Low back pain or lumbar pain, is very common, with it affecting two-thirds of adults in their lifetime. So you are not alone!
I understand that there is a lot of info coming at you about what you should and should not do for low back pain. This article will provide information around the injury and some strategies to implement in the early stages of your journey.
What is Low Back Pain?
Lower back pain can be categorised into the following categories:
- Specific Spinal Pathologies (<1%)
- Radicular Syndromes (5-10%)
- Non-Specific Lower Back Pain (90-95%)
As you can see, the majority of lower back pain cases are non-specific in origin. Meaning there is no specific structure that we as health professionals can state is injured and is the cause of the back pain.
Let’s go further into Non-Specific Lower Back Pain
Non-Specific Lower Back Pain is an experience of pain typically due to the following overarching factors:
- Traumatic back injury
- Erratic physical loading
- Insidious onset
Within these categories, there is a multitude of reasons that are associated with why someone has spinal pain. These include :
- Sustained or repetitive positions and postures
- Physical deconditioning
- Life stresses
- Emotional factors: stress, anxiety, low mood, anger
- Poor coping strategies
- Poor beliefs around pain and injury
- Poor sleep
- Poor nutrition
- Low or highly erratic activity levels
What are the symptoms for low back pain?
You may experience sensations from a dull ache to sharp persistent feeling locally or into the buttock.
It may stay local to the lower back region, but it is not uncommon to have referral pain into the buttock and legs.
You may struggle doing normal daily activities such as bending down, straighten your back, getting up from a chair.
Your mornings will feel stiff and sore and will take about 30 minutes to get up and moving.
DON’T FRET…. All of these are normal symptoms!
What are the recovery expectations?
The above symptoms are all part of the body’s natural healing processes. So realistically, by having these sensations means you are on your way of getting back to normal life!
It won’t be smooth sailing! The duration of healing for most soft tissue injuries will take up to 6 weeks.
Pain itself will vary from person to person, but the worst of it is usually within the first 2 weeks and it will decrease in intensity over the 6 week period.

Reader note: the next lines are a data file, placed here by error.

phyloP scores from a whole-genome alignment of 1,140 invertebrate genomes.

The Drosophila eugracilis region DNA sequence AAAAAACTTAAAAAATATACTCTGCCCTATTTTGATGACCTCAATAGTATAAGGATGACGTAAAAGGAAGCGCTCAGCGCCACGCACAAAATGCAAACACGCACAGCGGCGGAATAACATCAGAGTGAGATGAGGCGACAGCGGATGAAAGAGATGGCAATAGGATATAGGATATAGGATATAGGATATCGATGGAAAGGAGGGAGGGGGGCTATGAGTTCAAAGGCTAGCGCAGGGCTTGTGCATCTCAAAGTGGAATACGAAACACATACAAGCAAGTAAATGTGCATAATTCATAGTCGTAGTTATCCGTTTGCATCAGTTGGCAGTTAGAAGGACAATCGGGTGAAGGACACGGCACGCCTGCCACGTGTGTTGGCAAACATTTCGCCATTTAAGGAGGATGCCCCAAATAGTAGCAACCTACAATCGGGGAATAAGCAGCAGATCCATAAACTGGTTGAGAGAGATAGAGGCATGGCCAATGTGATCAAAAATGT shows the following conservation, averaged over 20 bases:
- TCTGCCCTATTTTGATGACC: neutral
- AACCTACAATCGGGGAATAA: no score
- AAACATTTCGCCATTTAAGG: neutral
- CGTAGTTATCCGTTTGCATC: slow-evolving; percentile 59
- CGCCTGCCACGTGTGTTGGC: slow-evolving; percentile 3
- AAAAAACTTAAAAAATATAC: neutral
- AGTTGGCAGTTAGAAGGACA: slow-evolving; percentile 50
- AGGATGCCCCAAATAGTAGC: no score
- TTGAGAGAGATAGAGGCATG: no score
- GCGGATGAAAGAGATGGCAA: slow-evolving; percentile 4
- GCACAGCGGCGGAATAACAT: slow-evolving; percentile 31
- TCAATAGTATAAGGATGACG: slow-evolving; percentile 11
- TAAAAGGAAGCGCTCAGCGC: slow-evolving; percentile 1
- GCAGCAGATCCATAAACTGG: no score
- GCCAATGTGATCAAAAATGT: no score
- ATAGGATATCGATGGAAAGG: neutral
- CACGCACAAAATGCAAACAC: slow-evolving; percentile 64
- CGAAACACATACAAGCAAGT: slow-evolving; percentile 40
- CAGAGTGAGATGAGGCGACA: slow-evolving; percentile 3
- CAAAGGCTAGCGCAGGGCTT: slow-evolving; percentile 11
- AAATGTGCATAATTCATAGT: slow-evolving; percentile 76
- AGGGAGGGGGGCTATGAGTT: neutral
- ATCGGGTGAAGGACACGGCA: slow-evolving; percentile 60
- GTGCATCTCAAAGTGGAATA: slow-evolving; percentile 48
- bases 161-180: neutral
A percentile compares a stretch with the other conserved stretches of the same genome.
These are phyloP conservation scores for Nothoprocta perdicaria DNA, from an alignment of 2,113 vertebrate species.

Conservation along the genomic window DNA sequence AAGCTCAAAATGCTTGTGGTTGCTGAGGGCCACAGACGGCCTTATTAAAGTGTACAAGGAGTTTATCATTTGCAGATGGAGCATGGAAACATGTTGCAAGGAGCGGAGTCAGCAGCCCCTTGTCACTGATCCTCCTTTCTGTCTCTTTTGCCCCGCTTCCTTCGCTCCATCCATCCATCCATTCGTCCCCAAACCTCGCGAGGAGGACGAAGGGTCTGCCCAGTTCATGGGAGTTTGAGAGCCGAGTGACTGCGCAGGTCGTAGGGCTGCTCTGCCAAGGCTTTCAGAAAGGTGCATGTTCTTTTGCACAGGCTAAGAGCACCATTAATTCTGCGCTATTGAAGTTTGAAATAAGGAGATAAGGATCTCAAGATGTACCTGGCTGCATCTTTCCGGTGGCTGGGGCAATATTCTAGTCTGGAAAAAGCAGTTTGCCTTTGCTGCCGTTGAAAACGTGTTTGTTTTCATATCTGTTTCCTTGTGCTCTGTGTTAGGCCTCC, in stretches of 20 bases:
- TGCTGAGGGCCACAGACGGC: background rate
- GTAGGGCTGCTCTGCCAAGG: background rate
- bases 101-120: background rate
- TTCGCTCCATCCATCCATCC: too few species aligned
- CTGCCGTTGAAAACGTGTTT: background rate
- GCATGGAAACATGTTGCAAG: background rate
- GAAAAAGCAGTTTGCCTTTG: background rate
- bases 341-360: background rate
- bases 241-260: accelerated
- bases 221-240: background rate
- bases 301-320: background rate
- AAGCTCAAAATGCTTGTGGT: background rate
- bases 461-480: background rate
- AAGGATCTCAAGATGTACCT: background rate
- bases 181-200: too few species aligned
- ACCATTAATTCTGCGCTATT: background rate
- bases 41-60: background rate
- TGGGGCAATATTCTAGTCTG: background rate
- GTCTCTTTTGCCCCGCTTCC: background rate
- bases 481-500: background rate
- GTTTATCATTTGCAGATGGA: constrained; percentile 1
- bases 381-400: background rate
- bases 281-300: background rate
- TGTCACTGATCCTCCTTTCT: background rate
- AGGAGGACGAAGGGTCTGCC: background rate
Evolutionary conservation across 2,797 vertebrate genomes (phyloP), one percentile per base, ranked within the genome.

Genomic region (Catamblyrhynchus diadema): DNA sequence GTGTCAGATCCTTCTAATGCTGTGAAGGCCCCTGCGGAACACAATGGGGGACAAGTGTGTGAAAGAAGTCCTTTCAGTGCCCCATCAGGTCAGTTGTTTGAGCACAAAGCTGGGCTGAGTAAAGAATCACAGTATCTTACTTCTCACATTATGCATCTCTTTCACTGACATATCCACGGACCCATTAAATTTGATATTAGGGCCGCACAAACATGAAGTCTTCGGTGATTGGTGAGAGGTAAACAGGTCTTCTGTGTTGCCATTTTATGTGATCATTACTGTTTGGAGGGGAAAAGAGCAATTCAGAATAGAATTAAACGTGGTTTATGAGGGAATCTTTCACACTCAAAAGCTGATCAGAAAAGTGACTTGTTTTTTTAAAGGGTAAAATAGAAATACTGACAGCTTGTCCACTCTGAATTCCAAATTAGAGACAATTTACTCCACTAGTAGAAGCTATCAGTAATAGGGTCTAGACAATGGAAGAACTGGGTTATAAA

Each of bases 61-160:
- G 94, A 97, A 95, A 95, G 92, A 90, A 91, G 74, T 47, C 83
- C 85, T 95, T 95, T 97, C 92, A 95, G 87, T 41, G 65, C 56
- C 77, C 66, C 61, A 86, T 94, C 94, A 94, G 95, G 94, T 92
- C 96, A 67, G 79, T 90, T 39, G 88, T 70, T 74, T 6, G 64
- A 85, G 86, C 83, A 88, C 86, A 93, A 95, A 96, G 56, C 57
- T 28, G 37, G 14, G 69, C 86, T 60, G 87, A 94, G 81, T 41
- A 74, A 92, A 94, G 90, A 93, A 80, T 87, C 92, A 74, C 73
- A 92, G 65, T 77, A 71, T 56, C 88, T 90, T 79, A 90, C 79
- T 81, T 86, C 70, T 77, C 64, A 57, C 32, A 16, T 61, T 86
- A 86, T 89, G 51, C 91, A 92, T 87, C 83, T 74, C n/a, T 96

What should you do initially?
The very first thing to do when experiencing acute low back pain is to apply hot or cold therapy (this is a contentious issue and an article in itself), which is up to you but both can be tried to know which one is most effective.
Cold Therapy – Shortly after encountering the pain, apply an ice pack on the location and this can help by reducing the inflammation and interfering signals of danger to the brain.
Heat Therapy – Right after the occurrence of the ache, place a heat pack to the back muscles affected and this can provide comfort by giving good blood flow to the injured area and by increasing mobility to areas with stiffness. Another way of doing heat therapy is by engaging to moist heat like hot bath or shower.
What are some simple exercises to do for acute low back pain?
When experiencing an acute low back pain one must bear in mind to never stop moving. Daily routine and activities should be continued for as long as it is well tolerated.
The best advice is to remain active using these simple exercises:
If still able, a 10 to 20 minute walk once or twice a day will do a world of good. Walking will not only do all the good stuff that a heat pack can do, but also tell your brain that movement is safe and okay! This is key to the whole process!
If you feel better standing up, then do some simple movements based on that position such as a standing lumbar extension.
…or a lying lumbar extension
If sitting is a preferable position, then we can choose a movement that promotes flexion such as a lying knee-to-chest exercise.
Or you can also complete gentle knee rocks moving from side to side whilst lying on your back
Who should you see?
Pain usually subsides for lower back pain with or without treatment.
For specific guidance, an individual assessment from a physiotherapist with a special interest in back pain, such as a musculoskeletal physiotherapist, is the best option.
Your physiotherapist should be able to categorise your back pain, rule out any serious spinal pathologies, provide a management plan that not only looks at self-management but strategies that will reduce the risk of injury in the future.
David Bruzzese (MPA, AEP)
APA Musculoskeletal Physiotherapist & Accredited Exercise Physiologist
 O’Sullivan, et al (2018) Cognitive functional therapy: An integrated behavioural approach for the targeted management of disabling low back pain